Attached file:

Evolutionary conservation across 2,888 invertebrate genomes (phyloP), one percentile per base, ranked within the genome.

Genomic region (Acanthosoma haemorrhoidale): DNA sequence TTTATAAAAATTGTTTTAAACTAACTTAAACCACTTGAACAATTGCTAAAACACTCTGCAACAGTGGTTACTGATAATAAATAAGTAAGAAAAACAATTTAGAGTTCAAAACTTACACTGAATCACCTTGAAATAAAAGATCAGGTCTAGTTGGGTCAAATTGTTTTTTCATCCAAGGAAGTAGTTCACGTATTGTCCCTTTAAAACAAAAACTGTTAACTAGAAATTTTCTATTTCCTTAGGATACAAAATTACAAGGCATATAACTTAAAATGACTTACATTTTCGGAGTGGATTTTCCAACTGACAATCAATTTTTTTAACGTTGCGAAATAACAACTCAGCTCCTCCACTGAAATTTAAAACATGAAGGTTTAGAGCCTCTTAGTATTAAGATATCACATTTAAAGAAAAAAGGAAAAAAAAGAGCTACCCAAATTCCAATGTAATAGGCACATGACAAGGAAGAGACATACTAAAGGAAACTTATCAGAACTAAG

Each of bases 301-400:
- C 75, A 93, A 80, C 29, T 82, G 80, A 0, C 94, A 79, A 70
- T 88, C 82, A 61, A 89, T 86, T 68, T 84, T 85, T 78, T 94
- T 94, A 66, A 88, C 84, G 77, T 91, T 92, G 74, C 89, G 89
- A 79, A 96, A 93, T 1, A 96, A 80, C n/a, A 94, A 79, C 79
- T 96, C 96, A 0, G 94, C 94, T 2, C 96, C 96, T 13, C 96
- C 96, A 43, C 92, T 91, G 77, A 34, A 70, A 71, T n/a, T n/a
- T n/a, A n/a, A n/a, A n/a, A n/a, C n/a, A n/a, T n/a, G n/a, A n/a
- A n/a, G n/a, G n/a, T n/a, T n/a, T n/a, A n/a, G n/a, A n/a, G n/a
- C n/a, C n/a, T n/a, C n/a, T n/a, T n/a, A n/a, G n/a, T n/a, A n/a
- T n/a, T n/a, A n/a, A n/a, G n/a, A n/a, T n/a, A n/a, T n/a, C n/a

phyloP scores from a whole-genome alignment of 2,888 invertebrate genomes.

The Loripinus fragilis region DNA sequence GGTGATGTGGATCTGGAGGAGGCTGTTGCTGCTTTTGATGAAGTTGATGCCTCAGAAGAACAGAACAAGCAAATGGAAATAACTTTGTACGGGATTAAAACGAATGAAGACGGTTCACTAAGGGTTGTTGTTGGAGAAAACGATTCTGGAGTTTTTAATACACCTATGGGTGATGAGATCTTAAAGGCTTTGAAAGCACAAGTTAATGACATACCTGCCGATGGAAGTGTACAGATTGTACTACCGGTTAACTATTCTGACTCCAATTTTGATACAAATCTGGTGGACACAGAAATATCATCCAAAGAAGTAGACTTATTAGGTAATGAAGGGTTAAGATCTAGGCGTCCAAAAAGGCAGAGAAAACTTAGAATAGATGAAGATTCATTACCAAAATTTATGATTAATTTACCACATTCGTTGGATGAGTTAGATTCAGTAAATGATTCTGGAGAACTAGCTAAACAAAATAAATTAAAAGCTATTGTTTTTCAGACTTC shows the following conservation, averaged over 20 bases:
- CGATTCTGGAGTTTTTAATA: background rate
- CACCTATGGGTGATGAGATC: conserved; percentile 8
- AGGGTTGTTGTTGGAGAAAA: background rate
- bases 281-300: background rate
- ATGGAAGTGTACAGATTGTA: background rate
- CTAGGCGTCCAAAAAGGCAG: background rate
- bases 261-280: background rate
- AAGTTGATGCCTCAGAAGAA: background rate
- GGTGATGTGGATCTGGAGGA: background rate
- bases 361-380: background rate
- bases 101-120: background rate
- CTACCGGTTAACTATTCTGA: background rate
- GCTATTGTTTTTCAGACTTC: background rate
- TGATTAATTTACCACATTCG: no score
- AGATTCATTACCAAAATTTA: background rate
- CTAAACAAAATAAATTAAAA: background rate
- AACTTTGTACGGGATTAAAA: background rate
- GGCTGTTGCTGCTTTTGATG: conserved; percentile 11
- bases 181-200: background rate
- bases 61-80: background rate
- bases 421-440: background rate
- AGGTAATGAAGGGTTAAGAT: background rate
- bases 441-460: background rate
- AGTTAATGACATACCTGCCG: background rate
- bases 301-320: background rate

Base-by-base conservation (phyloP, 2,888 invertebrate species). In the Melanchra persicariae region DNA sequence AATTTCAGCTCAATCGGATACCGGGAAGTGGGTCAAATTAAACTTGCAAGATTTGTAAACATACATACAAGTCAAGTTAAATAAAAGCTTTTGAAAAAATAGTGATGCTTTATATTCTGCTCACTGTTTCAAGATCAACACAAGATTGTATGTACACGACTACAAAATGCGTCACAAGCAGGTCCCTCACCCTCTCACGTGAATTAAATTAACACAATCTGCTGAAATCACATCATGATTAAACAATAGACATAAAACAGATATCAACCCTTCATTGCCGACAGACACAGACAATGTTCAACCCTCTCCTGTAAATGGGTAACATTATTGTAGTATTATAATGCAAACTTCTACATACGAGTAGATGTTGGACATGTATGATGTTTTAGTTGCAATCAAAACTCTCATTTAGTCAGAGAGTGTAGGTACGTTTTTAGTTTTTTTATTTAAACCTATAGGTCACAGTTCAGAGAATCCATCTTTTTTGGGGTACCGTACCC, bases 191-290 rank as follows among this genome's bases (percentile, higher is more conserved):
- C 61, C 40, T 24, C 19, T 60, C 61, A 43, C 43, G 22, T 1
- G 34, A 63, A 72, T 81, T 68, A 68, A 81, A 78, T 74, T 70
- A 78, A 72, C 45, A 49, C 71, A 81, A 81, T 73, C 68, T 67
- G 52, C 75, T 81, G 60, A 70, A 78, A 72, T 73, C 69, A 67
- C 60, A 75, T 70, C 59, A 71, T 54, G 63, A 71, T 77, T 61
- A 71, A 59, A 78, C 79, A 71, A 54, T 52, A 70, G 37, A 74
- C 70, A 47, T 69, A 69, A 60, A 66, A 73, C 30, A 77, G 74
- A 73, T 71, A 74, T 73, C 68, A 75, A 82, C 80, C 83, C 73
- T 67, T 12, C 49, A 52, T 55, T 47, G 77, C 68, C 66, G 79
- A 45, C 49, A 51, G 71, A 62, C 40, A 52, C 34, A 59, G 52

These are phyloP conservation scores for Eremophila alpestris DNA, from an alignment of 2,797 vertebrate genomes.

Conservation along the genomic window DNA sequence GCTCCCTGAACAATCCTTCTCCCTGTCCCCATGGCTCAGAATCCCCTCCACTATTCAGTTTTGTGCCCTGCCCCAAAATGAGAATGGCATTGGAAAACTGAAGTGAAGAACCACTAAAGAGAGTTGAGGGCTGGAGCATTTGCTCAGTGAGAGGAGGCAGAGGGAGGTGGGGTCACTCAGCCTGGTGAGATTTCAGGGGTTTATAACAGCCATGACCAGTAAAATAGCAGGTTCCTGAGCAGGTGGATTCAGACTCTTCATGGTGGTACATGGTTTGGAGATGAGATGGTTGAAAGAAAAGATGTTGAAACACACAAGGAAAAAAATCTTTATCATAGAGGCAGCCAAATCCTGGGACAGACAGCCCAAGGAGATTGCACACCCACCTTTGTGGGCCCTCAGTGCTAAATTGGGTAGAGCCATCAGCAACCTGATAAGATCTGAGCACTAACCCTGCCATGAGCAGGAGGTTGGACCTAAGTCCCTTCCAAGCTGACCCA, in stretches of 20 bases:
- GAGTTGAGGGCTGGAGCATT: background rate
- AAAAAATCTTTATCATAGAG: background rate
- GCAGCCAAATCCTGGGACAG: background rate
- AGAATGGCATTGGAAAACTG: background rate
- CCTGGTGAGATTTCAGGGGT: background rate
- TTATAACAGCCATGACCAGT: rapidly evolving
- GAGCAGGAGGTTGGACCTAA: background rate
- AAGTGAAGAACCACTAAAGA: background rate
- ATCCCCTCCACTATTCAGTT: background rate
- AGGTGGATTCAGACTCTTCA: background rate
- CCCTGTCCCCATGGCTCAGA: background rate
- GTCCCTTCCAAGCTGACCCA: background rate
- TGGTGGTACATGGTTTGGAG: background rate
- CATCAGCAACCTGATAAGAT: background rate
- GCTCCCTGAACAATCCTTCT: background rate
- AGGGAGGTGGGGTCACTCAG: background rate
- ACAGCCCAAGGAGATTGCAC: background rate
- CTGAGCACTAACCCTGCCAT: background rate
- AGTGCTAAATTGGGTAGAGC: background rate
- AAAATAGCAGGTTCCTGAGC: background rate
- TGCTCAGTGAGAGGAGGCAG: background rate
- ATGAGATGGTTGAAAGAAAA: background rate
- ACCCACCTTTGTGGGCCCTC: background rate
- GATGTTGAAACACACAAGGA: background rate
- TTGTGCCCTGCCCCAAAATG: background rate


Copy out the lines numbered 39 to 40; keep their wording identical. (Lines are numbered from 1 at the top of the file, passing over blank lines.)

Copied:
- AGTTAATGACATACCTGCCG: background rate
- bases 301-320: background rate